“What this means is that foodtech players have been able to create a habit through increasing their delivery capabilities beyond 12 hours and focus on single-serve fixed meals,” he points out.
A Zomato spokesperson says that on average, a user saves 40-60 percent on an Eazy Meal compared to a full order.
“One of the key usage trends of single-serve meals is the stickiness of the users; if they find value — in terms of time, quality, money and options — in the meals, the repeat order rate is high. For instance, a user in Bengaluru placed 73 Eazy Meal orders in one month,” the Zomato spokesperson told YourStory.
A growing service
Swiggy POP, in just two years, has expanded to 50 cities, with over 10,000 restaurant partners and has a choice of 1.5 lakh things to order from. “We have a few lakh monthly transacting users,” the Swiggy spokesperson said, adding that restaurants have seen orders grow by 30 percent by volumes after POP was launched.
Prior to that, says Swiggy, the concept of single-serve meals did not exist in the ordering-in ecosystem.
“So right from familiarising this concept to working with our restaurant partners to create the dishes, to getting the quantity and proportions right is something Swiggy built from scratch,” the spokesperson says.
When it comes to single-serve meals, the focus is on scheduling the menu across different locations. The menu is also curated based on the taste of users in that neighbourhood. It requires a nuanced understanding of customer demand, trends, and preference at a hyperlocal level, and working with restaurant partners.
“So, in a way, it makes sense that the players are standardising it now, because they have a relationship and rapport built over a period of time with the restaurant partners,” says another analyst from a consultancy firm.
Now can we just make it faster?
Single-serve meals work because people need a quick meal. But they will work better it if it is delivered quickly. The user demography demands that speed – they are not always able to plan, choose, and order in advance.
“A user has a time of 30 to 40 minutes in total for a lunch. Within that timeframe, they have to decide what to eat, order it, and finish their meal. Single-serve meals cut down that decision-making time. Check-out is also a simple, two-step process. Now they need to work on the delivery time,” says an analyst.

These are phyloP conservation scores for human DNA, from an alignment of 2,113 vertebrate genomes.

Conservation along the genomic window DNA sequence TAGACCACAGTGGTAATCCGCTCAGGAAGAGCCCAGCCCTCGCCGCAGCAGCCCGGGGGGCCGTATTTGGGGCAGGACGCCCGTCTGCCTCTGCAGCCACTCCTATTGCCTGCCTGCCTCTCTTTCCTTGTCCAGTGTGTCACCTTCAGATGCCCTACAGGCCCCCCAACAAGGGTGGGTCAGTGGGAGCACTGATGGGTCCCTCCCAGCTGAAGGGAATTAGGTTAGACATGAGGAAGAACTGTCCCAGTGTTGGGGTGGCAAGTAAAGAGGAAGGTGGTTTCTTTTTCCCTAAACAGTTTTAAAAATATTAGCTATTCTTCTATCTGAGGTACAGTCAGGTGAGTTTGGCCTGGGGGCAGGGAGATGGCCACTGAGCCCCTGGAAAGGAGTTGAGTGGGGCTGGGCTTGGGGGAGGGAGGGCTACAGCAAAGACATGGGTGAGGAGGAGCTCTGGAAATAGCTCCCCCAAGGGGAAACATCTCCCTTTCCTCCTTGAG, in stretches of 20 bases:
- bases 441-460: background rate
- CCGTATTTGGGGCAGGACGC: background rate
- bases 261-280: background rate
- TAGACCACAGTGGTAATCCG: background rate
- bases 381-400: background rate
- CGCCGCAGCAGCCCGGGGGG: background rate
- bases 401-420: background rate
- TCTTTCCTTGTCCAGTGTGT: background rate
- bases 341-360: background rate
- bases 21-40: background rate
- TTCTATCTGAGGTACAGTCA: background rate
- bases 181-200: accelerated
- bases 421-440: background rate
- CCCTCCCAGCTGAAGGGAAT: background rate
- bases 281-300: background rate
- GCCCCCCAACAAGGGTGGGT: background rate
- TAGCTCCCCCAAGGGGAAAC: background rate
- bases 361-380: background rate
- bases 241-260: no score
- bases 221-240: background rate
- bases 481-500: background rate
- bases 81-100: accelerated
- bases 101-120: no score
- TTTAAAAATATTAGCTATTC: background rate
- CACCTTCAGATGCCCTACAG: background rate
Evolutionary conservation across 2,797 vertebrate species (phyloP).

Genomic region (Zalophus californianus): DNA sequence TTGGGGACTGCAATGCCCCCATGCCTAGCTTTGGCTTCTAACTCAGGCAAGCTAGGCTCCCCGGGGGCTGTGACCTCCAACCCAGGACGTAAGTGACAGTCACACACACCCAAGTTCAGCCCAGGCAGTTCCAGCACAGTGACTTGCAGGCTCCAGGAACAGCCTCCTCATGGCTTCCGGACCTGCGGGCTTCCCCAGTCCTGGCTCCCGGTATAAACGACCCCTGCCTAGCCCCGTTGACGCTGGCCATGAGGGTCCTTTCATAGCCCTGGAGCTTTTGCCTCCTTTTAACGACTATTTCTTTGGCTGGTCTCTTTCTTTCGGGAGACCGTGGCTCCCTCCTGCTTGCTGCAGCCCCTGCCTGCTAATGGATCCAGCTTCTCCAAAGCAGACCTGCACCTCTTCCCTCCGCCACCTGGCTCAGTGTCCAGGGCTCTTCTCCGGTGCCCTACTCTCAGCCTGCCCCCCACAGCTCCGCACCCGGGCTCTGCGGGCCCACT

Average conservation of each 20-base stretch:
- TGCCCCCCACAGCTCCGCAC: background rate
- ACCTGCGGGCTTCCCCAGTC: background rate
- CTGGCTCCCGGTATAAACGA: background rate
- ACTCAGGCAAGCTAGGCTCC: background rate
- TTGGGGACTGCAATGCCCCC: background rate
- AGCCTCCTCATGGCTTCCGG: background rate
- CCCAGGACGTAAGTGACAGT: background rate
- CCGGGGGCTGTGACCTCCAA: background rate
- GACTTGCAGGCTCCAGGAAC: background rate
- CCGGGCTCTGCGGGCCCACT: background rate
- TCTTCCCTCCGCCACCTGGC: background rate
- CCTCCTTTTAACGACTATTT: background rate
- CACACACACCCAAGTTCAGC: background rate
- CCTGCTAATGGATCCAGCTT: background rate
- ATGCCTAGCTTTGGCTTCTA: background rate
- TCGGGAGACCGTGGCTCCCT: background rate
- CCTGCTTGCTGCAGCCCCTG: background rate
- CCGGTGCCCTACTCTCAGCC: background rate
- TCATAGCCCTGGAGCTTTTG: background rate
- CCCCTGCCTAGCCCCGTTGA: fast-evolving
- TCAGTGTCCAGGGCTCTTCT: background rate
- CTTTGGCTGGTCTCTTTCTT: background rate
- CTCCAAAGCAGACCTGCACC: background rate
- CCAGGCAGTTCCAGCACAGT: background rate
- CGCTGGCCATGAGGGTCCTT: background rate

Logistics, of course, has always been a challenge. Currently, the delivery time is in the sweet spot of 32 to 40 minutes. “But with demand, balancing out the supply and simultaneously maintaining that delivery sweet spot becomes super critical," says another analyst.
Thus, both players currently are focussing on optimising delivery time. “With POP, we further simplified the ordering process on the app, cutting the time it takes to place an order by half,” claims the Swiggy spokesperson.
With these quick meals, the minute the orders come in, restaurant partners are notified immediately and they keep the order ready. So, all the delivery partner needs to do is pick up the order, with hardly any waiting involved.
The analyst adds they would have a winning proposition if delivery partners can achieve a delivery time of 25-30 minutes.
Zomato too is focussing on reducing the average delivery time. “We are doing this by employing demand predictability for Eazy Meals, which enables us to reduce kitchen preparation time and better place our delivery strengths,” the Zomato spokesperson told YourStory.
So now, while the foodtech players entice you to drop the dabba, it will be interesting to see if they can do it with lightning fast speed as well.